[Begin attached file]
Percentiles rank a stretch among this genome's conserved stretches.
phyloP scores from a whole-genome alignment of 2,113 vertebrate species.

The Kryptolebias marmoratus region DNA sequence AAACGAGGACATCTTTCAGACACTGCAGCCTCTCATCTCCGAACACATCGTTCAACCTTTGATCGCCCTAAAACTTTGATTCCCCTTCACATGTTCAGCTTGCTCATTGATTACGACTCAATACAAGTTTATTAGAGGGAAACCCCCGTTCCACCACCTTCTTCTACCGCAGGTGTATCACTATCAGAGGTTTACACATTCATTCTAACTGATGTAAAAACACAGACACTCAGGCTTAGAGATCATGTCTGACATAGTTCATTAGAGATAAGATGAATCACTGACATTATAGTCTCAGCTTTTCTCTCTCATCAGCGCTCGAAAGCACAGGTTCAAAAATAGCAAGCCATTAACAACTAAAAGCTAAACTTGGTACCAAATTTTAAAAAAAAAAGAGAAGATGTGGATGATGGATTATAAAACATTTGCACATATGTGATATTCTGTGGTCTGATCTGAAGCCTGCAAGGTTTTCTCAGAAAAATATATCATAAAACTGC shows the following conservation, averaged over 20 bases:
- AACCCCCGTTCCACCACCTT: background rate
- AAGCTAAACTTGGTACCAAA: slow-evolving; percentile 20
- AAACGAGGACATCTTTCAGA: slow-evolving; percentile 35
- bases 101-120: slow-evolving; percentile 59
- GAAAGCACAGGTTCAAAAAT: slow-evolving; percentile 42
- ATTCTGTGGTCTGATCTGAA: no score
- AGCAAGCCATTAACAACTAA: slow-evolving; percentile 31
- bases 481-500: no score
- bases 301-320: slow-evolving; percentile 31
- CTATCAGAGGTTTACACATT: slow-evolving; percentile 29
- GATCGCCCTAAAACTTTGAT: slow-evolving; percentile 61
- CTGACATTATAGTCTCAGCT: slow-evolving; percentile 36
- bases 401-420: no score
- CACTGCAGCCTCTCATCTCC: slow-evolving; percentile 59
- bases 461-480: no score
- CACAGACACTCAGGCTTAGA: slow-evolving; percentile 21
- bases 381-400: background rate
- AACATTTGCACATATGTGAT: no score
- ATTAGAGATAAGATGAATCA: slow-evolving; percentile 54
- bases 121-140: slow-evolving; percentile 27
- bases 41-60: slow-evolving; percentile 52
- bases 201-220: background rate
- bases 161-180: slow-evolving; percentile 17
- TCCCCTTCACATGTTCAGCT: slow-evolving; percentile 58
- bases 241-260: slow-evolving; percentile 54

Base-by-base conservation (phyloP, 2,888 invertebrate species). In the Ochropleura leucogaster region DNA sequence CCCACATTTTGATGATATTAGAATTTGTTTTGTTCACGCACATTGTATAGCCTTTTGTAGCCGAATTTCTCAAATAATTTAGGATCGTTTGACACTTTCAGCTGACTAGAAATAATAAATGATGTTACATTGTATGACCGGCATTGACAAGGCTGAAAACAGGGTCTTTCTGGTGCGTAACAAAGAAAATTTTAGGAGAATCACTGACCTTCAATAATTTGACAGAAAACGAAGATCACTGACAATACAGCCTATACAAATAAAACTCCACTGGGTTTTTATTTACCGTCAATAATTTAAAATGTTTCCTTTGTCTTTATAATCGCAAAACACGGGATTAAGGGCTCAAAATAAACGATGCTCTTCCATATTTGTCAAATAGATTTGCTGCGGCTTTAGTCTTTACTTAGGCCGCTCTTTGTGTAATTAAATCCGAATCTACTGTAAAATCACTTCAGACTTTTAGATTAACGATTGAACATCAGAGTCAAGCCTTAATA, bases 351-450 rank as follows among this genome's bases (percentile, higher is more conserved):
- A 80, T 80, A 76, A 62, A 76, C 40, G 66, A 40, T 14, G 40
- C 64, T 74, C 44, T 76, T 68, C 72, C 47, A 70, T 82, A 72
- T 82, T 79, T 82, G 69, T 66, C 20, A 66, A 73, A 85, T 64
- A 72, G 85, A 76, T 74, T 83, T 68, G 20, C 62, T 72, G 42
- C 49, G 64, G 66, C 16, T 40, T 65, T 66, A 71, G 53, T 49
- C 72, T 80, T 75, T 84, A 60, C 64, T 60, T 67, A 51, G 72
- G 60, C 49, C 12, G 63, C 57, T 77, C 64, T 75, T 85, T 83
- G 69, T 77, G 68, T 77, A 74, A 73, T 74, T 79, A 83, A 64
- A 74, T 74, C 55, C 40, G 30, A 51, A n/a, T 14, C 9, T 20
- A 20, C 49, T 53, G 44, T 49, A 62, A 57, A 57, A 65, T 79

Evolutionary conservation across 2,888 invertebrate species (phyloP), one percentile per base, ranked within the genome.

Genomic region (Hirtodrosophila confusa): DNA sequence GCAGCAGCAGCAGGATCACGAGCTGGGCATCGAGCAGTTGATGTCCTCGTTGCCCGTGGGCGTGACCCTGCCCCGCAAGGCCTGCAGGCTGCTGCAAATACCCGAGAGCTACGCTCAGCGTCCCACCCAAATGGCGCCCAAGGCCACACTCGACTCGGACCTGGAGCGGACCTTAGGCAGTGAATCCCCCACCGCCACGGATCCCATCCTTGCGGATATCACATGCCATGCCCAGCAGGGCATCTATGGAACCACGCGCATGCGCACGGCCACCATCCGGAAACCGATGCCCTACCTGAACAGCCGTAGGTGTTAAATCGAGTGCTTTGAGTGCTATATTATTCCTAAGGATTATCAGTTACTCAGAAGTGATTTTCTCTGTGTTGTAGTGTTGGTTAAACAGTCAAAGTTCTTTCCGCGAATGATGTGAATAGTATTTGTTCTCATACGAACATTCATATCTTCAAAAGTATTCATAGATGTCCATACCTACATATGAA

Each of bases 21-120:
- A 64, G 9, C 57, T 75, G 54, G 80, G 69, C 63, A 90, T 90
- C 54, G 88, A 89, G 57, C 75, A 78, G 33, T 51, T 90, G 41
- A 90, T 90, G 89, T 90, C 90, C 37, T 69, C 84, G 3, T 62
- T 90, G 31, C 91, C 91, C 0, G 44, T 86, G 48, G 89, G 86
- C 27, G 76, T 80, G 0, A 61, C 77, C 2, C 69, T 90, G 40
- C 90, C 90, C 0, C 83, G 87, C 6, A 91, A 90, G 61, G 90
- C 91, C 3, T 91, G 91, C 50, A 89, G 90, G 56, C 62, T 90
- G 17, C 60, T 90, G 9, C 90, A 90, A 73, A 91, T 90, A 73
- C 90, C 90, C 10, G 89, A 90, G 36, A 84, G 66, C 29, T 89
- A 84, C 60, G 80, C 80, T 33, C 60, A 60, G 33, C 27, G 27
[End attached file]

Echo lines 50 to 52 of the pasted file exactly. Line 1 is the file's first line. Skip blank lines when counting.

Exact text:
- G 17, C 60, T 90, G 9, C 90, A 90, A 73, A 91, T 90, A 73
- C 90, C 90, C 10, G 89, A 90, G 36, A 84, G 66, C 29, T 89
- A 84, C 60, G 80, C 80, T 33, C 60, A 60, G 33, C 27, G 27